It’s no surprise to anyone that babies wear diapers. What does sometimes surprise people is that even after being potty trained during the day, it’s still normal for children to wet during the night until six years-of-age. If your child is wetting after age six, see your pediatric healthcare provider.
The medical name for bedwetting is nocturnal (nighttime) enuresis (wetting). If your child has always been a nighttime wetter, it’s primary nocturnal enuresis, which is the focus of this article. If your child has achieved nighttime dryness consistently for at least six months, but starts wetting again, it’s secondary nocturnal enuresis. A medical consultation is indicated for both types.
Bedwetting can be traumatic for children and frustrating for parents. It’s difficult to have to change the bed frequently. It’s embarrassing for the child, who doesn’t want to wet at night. Your child isn’t doing it on purpose, and the wetting can keep him or her from going to sleepovers or camp. Your child may feel guilty or anxious about wetting. It can be reassuring to children that the wetting will eventually go away, although it may take years.
Approximately five to seven million children over age five wet the bed. The rates decrease with age: 16 percent of 5-year-old children wet, 2-3 percent of 10-year-old children wet, and only 1-2 percent of 15-year-old children wet the bed.
There are several reasons why kids wet. Children may wet due to a small bladder. They also may have a very low level of a hormone called vasopressin, which regulates nighttime urine production. Constipation may play a role for children, as well as food sensitivities. We know that bedwetting runs in families. If both parents wet, there’s a 77 percent chance that the child will wet. If one parent wet, then there’s a 44 percent chance that the child will wet.
It’s reassuring to know how old the parents were when the wetting stopped, as this is likely the age that the child will outgrow the wetting. We know that at some point, the child will grow out of this wetting. However, it can last well into the teenage years in some children.
As a parent you can provide emotional support. You can reassure your child that this won’t last forever. You can share that others in your family have gone through this and explain the age that they stopped wetting. You can purchase pull ups and waterproof mattress pads so that you don’t have to strip the entire bed each night.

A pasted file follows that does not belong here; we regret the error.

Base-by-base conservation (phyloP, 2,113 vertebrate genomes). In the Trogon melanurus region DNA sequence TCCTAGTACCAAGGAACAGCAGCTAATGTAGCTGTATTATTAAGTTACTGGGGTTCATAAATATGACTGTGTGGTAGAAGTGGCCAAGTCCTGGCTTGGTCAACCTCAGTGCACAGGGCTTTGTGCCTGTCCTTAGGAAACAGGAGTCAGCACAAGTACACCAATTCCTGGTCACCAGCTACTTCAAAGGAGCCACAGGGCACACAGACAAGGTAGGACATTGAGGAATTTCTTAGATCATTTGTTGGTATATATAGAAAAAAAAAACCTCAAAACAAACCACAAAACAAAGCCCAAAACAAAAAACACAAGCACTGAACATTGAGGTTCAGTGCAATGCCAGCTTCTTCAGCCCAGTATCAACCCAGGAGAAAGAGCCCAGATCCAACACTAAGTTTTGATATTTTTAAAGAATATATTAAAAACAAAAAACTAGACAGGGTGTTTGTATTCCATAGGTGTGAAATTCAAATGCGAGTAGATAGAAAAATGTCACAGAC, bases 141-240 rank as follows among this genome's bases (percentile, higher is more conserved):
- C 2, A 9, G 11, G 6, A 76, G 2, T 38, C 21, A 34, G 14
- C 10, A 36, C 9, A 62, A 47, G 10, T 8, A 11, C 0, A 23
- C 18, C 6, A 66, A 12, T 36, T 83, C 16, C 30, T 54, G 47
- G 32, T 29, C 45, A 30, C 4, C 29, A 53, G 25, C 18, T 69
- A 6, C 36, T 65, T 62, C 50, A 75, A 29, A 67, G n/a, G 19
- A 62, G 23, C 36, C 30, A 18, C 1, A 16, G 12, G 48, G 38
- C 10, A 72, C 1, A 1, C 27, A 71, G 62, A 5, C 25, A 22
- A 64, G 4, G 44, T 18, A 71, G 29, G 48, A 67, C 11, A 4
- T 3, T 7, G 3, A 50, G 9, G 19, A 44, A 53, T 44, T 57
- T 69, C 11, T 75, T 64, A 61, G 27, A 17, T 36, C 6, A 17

For sleepovers, you can show your child how to slip into their pullups while inside their sleeping bag (where you’ve hidden them with a Ziplock). In the morning, they can simply slip the wet pullup into the Ziplock and roll up the sleeping bag.
You can limit fluids (especially caffeinated beverages) during the evening. You can remind them to go to the bathroom before bed. You can treat constipation with MiraLAX and dietary changes. You can praise dry nights. You can reassure following wet nights. You can explain that some kids need glasses or hearing aids. This is no different. It’s a medical condition which, luckily enough, they will just outgrow.
There are treatments for bedwetting. There are great alarms that train the child, with the help of the parent, to wake-up and go to the potty. Desmopressin (DDaVP) is a medication for wetting available by prescription in tablets or nasal spray. Children must limit fluids after taking the medication each evening.
Always have a medical evaluation for any child that is still wetting at night after age six years. Call your pediatric healthcare provider as well if there is daytime wetting, painful or burning urination, increased thirst, weight loss, or swelling of the feet or hands as these can be signs of illness.
Above all, don’t blame the victim. Please do not punish him or her for wetting. Your sweet child certainly doesn’t want to wet the bed. After all, they were asleep when it happened. It’s not their fault. They will outgrow this. Be understanding. Seek medical options. You can stay afloat during nighttime wetting. Here’s to drier days ahead.
Recommended books for parents: Seven Steps to Nighttime Dryness, by Renee Mercer, CPNP, and Getting to Dry by Dr. Max Maizels and for children with constipation: Bedwetting and Accidents aren’t your fault, by Steve Hodges MD.
Dr. Melanie J. Wilhelm is a Doctor of Nursing Practice and a Certified Pediatric Nurse Practitioner in Norfolk, as well as an Assistant Professor at Old Dominion University. Her book, Raising Today’s Baby: Second Edition, is available on Amazon. Read more at RaisingTodaysChild.com. Follow her on Facebook at www.facebook.com/RaisingTodaysChild and twitter at www.twitter.com/Rzn2dayschild.